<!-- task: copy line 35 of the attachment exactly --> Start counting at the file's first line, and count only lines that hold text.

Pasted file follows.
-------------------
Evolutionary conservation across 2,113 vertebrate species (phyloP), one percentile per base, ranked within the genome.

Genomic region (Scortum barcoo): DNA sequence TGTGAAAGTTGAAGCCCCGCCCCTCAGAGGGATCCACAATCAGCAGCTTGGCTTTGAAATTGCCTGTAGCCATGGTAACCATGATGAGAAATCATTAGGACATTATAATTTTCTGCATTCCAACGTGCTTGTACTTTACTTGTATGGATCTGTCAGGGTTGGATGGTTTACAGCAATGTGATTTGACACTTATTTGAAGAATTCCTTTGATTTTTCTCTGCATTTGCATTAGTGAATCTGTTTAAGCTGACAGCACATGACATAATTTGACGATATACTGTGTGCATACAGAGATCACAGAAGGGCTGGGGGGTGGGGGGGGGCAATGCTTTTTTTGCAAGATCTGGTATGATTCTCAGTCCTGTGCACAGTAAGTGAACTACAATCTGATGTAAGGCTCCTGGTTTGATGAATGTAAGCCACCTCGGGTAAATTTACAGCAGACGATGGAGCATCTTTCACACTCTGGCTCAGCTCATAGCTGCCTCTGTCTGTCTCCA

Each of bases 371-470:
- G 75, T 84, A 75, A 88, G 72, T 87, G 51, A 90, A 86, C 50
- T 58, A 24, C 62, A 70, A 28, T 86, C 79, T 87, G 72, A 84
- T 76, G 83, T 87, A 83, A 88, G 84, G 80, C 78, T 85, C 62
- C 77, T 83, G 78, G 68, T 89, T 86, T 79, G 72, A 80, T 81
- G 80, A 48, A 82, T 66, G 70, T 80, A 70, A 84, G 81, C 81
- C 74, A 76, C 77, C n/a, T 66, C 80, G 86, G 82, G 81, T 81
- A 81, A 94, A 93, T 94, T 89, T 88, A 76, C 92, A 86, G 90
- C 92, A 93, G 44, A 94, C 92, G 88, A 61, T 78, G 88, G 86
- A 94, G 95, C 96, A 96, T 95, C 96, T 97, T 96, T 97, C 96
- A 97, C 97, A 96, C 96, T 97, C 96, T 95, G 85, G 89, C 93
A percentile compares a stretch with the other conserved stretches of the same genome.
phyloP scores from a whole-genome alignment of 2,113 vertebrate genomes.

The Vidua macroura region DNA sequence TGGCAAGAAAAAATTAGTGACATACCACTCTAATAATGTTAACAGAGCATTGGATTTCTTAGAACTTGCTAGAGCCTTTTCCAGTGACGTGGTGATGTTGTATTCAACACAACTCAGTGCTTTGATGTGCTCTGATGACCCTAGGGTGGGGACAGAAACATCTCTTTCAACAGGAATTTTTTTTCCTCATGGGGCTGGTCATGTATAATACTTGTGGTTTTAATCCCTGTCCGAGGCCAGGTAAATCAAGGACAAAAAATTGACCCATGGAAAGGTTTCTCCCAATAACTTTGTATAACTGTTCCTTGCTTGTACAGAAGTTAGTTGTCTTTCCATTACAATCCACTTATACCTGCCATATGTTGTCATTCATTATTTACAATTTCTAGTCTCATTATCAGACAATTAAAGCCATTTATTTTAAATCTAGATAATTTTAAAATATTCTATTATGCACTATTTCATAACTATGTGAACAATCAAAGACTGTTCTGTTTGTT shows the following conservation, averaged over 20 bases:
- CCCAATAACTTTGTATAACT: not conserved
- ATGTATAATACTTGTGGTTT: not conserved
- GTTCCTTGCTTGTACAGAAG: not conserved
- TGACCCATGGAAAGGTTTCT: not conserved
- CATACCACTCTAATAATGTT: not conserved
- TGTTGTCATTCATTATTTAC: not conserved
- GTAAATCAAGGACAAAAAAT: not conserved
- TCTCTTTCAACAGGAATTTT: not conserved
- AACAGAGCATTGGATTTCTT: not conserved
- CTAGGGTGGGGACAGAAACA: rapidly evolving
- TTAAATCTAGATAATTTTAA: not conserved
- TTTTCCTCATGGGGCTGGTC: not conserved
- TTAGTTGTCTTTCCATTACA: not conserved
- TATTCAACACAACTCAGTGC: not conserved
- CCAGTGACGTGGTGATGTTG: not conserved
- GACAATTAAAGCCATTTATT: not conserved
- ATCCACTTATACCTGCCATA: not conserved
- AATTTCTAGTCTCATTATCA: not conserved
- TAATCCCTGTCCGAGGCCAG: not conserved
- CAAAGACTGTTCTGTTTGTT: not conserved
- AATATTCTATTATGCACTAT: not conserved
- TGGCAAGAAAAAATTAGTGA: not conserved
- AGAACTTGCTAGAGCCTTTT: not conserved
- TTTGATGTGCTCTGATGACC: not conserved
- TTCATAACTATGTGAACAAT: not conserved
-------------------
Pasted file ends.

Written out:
- TAATCCCTGTCCGAGGCCAG: not conserved